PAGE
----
There was actually a time when ice cream wasn’t. Perish the thought, especially now since July is Ice Cream Month and it is our nation’s favorite dessert! I’ve read different accounts of when ice cream was introduced. Some say it originated in China and made its way to Europe via Marco Polo some time around 1254-1324. So it’s been with us a long, long time? Well, not really. It took centuries before a method to produce it commercially was developed. It was introduced in England in the early 1600’s and was a favorite dish of royalty.
It wasn’t the fact that it’s ice cream month that got me started on this subject for “shirlandyou.” No oddly enough, it was a video on the life of Dolley Madison. And it made me wonder what happened to Dolly Madison Ice Cream? In the 1940’s- 1950’s and even into the 80’s. it was a popular brand sold everywhere.
And according to what I’ve read, “Dolly Madison Ice Cream” was named for a very distinguished lady. From 1809 to 1817 she was the first lady of the United States, the wife of the fourth president, James Madison. She was noted for being a great hostess and her frequent social events helped increase the popularity of her husband as president. She served ice cream in 1813 to guests at the inaugural ball. Ever since, this dessert became a beloved treat here, although it took nearly a century until it was popularized and mass-produced. She made a splash in the social scene by offering up ice cream at the White House and her favorite flavor was strawberry. She also became a heroine when during the war of 1812, as the British arrived in Washington D.C. she saved the painting of George Washington and important documents, the original drafts of the Declaration of Independence and the Constitution. Soon after, the British burned the White House to the ground.
Dolley was remembered as a sweet person and early in the twentieth century products began to be named after her. The letter “e” was dropped from her name and in addition to “Dolly Madison Ice Cream,” there was Dolly Madison Hats, Dolly Madison Shoes, a doll, watch, Bakery, and Diary, even Popcorn. By the way, a street in Greensboro, North Carolina is named after her. So what happened to the “Dolly Madison Ice Cream,” I remember? I would have to do some research on this subject.
Maybe some of you still make ice cream the old fashioned way, with a crank freezer. It wasn’t until someone discovered that adding salt to ice made it colder and this method became practical. Into the outer edge of the freezer went 4 inches of ice and a cup of rock salt. These amounts were repeated and two cups of water added, then the cranking began. The whole family got involved here, beginning with the youngest and the adults taking over when cranking got difficult. It took some time for inventors to manufacture and improve special ice cream processing and freezing equipment so ice cream could be produced in an economical fashion.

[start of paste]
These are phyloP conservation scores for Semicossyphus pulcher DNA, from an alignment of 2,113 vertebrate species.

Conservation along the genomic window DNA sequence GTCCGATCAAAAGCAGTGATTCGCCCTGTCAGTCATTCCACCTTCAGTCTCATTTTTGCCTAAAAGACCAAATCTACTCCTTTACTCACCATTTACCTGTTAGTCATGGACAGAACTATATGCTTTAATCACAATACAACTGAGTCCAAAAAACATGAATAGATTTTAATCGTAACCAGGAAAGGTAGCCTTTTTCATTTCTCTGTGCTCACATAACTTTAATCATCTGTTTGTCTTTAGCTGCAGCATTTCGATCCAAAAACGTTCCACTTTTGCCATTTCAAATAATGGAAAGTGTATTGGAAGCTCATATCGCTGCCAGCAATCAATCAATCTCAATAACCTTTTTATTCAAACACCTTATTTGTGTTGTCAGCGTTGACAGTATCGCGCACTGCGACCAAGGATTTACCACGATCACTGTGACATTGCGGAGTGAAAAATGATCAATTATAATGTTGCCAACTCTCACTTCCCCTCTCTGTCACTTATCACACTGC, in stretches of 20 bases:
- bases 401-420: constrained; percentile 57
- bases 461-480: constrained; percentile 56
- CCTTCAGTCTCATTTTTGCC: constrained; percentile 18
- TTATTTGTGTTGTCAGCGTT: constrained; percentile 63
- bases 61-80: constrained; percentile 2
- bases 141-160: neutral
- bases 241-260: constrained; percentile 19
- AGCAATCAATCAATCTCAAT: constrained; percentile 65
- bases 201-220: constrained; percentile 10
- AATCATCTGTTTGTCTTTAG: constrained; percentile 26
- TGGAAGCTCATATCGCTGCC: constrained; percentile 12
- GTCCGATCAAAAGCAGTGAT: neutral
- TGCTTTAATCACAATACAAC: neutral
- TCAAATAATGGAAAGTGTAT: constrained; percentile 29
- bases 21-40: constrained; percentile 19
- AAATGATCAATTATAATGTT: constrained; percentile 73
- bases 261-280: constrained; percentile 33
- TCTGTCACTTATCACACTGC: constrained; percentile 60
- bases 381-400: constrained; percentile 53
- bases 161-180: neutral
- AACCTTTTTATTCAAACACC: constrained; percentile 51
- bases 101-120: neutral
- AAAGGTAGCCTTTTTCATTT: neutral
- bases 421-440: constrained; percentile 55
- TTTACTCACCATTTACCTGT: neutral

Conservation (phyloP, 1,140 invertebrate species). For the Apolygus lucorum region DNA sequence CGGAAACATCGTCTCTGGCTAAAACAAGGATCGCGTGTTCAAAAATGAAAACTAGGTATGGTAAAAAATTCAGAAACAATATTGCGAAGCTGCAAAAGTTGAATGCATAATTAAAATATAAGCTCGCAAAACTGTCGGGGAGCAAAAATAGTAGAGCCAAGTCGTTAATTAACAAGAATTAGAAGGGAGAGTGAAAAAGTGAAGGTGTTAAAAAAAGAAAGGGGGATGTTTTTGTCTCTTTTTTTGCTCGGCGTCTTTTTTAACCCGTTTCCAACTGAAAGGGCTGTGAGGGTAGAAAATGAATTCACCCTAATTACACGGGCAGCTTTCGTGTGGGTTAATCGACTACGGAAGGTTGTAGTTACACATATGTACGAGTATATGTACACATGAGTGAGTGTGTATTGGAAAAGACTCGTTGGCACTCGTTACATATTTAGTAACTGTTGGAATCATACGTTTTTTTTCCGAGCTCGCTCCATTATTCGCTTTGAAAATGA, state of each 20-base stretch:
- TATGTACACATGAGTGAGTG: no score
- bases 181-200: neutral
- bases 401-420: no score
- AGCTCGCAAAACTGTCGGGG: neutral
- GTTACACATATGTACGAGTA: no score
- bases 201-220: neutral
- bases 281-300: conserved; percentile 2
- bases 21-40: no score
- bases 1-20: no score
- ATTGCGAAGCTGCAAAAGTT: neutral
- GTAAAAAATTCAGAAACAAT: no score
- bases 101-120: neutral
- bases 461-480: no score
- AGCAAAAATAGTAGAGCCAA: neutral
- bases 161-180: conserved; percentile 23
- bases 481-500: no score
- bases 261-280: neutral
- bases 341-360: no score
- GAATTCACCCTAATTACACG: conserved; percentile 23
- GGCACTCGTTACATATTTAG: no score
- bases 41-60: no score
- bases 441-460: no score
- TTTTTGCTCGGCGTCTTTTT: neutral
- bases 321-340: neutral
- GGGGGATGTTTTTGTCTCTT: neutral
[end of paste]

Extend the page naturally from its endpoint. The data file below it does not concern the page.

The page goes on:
So what did my research show? It wasn’t as simple as I thought. I looked and looked, went from one internet site to another before I had a breakthrough. I found an obituary of a woman who died in January 2012 and had been employed by “Dolly Madison Ice Cream Company” in Wilkes Barre. Getting close, I thought, but that company no longer exists. I found mention of Yost’s Restaurant, in Benton where the ice cream was served. International Bakery Company is still making Dolly Madison Snacking Cakes, popular especially in the south. They also own Hostess, Wonder and Drake’s and that may include Twinkies. I thought I was calling the IBC Bakery Outlet when I put a call through to Ronkonkoma, New York. “No, said Loretta, “this is ‘Big Apple Ice Cream’. We’re located in the Bronx” “Do you carry “Dolly Madison Ice Cream?” To my delight her answer was, ” yes.” She said,”We distribute it in New York, New Jersey, Connecticut and Long Island.” Then she asked where I lived. When I said near Wilkes Barre, she said she didn’t think they went that far. “Did I have a store?” I explained that I was doing a blog about Dolley Madison. This reply went over her head and we ended our conversation with her saying,”I’ll have our salesman call you.” He didn’t. I later learned that Calip Dairies, Inc. is located there so I believe the ice cream is also made there. My search was complete. Who knows, maybe in our travels we’ll get the opportunity to eat “Dolly Madison Ice Cream” again. We’ll have no problem recognizing it because the company still uses the original logo. Since we’re on the subject, what’s your favorite ice cream? Mine is “Moose Tracks,” and I’m certain Dolley Madison never served that flavor.